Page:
Yeah, I can't believe it either. The new training season starts today.
One of the things I most appreciate about Hal Higdon's marathon training programs is also one of the things that I find most challenging: it's 18 weeks long. So, even though I won't run the race until the day before Halloween, I get to start training now, before the 4th of July. As I get further into my journey, I'll probably run races closer together (I was just told about the Boston to Big Sur challenge), but for now, I think it's a good idea to give myself the full recovery.
For now, I've got my sights set on the "People's Marathon" this fall, the 36th Annual Marine Corps Marathon, starting and finishing in state number 4, Virginia. I was thrilled to be a part of the quickest sell-out in the history of the race, as all 40,000 spots were taken in less than 24 hours. They say that an economic downturn often leads to an increased interest in road running, and looking at the recent signup rates for MCM and Boston, it seems that they're right.
The race got its nickname by being the largest marathon in the country that does not offer prize money. Those who run this race do it for themselves or for their cause, not for the money, which makes it perfect for what I am doing. And it helps that my parents live five minutes away from the starting line, which means no hotel costs. For these reasons and more, MCM was my obvious next choice.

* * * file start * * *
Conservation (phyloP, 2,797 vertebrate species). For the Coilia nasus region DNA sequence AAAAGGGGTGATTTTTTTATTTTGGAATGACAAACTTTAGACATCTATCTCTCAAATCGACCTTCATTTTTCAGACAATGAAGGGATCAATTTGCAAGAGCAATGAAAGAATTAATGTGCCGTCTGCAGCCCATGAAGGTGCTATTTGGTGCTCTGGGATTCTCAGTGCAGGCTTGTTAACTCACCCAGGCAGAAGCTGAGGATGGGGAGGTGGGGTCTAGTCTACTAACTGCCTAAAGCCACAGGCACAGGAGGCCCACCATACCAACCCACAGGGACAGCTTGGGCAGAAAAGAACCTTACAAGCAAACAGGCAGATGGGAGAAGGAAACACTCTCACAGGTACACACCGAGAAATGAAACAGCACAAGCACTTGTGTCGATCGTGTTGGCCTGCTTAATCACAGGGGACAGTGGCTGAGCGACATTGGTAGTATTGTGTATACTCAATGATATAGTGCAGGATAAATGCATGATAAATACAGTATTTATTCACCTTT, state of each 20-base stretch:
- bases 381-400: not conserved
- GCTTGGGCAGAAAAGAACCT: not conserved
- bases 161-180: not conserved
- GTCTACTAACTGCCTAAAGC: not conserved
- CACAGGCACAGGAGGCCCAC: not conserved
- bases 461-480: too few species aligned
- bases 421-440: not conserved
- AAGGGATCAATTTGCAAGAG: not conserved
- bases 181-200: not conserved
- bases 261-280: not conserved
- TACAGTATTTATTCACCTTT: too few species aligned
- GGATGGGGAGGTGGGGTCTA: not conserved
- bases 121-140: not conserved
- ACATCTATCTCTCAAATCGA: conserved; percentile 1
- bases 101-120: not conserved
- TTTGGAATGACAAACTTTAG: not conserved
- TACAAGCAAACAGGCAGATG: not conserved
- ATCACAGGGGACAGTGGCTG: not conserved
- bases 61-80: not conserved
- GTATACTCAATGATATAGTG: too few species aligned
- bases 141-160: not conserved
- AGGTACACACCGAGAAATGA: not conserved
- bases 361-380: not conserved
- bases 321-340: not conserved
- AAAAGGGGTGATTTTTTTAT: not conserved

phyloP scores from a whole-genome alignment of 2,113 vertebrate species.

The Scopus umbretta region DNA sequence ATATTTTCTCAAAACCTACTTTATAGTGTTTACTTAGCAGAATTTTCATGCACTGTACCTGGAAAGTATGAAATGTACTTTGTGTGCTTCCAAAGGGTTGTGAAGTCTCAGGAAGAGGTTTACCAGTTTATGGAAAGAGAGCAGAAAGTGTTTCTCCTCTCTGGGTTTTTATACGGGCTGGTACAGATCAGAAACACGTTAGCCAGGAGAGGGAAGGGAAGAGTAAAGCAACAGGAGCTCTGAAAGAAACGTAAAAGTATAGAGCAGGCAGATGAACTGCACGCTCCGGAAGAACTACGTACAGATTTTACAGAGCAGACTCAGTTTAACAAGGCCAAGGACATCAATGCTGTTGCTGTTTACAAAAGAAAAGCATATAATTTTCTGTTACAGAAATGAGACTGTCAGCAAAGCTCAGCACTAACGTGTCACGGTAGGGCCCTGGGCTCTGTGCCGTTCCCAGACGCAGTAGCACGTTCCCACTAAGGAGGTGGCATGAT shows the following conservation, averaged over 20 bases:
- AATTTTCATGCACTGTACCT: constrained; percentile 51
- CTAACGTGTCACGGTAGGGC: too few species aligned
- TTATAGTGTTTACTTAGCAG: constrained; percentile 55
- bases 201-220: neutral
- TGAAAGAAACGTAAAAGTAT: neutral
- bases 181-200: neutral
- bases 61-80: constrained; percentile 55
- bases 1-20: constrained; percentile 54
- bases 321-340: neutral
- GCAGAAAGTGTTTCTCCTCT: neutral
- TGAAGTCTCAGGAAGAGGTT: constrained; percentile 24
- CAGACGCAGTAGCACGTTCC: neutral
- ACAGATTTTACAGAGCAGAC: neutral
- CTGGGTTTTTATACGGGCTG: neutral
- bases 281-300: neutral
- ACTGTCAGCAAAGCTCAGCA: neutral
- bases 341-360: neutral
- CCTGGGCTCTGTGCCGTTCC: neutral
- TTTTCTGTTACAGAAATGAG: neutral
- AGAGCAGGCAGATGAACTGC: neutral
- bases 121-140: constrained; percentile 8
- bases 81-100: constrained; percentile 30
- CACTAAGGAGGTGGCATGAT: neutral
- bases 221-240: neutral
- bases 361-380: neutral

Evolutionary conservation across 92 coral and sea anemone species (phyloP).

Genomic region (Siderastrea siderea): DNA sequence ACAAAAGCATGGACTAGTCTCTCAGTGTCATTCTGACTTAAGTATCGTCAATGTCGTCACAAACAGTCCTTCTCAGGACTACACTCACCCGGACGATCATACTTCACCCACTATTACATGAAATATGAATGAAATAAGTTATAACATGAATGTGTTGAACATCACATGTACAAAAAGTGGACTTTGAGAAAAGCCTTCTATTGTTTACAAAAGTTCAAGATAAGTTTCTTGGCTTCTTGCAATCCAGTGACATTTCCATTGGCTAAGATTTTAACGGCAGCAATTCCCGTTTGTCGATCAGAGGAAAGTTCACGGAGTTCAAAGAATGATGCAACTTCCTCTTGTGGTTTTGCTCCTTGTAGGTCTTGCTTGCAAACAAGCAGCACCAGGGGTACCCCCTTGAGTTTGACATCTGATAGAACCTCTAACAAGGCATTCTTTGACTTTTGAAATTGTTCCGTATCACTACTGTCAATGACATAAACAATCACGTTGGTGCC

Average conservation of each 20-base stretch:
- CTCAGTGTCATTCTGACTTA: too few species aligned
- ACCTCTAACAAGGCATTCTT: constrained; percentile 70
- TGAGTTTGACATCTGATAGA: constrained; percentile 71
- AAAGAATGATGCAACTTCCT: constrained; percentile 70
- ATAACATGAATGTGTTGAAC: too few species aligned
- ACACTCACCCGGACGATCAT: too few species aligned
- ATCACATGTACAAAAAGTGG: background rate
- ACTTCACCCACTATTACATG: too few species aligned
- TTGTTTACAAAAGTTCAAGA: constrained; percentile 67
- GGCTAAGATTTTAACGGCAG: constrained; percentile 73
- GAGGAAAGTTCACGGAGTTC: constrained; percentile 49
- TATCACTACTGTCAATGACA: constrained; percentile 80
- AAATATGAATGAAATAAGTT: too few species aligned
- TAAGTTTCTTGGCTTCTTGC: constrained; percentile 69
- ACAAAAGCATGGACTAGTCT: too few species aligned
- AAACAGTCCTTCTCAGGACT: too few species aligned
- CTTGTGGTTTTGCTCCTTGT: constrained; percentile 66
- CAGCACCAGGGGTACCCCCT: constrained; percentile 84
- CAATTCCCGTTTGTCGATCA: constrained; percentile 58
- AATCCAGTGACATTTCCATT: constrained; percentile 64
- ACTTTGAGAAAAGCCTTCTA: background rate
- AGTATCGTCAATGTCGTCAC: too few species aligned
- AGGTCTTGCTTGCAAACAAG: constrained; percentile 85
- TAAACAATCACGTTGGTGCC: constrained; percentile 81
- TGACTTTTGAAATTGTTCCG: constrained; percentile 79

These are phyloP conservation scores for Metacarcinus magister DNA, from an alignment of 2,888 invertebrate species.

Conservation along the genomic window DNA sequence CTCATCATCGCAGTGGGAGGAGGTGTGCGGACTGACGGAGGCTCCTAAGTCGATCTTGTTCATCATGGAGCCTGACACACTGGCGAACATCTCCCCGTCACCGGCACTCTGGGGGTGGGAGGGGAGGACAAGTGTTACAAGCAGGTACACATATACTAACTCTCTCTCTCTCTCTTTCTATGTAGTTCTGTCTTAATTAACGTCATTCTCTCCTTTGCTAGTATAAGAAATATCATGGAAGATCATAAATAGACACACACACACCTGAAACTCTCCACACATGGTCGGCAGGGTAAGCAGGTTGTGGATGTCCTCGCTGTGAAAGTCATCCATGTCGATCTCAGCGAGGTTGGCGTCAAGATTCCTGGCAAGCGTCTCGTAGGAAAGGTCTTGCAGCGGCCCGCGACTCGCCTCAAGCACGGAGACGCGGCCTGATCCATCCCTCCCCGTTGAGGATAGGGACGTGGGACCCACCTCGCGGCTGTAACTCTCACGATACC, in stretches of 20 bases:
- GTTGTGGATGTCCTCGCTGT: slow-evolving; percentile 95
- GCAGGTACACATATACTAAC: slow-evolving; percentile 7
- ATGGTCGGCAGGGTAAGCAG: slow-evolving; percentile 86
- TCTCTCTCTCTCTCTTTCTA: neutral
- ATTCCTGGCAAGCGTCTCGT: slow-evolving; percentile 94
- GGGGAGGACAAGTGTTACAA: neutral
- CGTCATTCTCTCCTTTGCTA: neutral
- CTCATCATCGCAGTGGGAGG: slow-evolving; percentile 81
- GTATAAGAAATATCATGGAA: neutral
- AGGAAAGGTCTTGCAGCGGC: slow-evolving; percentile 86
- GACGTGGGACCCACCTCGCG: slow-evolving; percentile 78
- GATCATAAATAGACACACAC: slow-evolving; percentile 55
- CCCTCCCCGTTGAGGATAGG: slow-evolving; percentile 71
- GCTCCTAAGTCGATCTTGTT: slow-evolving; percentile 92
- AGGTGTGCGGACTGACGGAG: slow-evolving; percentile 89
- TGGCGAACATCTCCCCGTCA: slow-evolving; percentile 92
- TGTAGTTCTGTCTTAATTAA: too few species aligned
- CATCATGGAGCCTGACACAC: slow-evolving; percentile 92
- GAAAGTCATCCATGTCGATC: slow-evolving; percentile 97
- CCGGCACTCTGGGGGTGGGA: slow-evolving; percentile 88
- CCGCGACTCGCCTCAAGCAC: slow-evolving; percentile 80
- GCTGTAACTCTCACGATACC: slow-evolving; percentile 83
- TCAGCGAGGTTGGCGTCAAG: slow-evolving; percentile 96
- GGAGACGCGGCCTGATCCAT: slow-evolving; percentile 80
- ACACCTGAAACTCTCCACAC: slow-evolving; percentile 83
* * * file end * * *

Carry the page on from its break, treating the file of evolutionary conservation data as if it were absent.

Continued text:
And I'm going to try to qualify for Boston.
It's the next logical step. I've got to drop 8 minutes from my current time, which, admittedly, is going to be a lot more difficult than I want to think. In fact, I expect those 8 minutes to be monumentally more challenging to cover than the 24 I just beat. Still, last season I did not worry about pace while training, as I spent a great deal of time trying to overcome injury and heat. For this round, I'm going to focus on time for each and every run. Starting tomorrow.
Today was a cross training day, according to Coach Higdon, which seemed like a very good plan to me. My legs, in particular my quads, are still quite sore from Saturday's adventure in Seattle, so I thought that a little light biking would be perfect to break up some of whatever is left in them. I did about 20 minutes, just enough to break a light sweat, and called it an afternoon. My legs still hurt a bit now, hours later, but I feel (cautiously) optimistic about tomorrow's nice, easy 3-mile run. Will it hurt? Yes. Can I handle it? I think so.
This season will be about discipline. Appropriate, I feel, since this is a race run by Marines. Discipline means getting to bed at reasonable hours, waking up on time, and completing all training runs in good time. Tomorrow, however, will not be about time (though if I can manage to complete it at a strong pace, I'll be very happy). Tomorrow will be about getting back on the road.
We'll save speed for Saturday.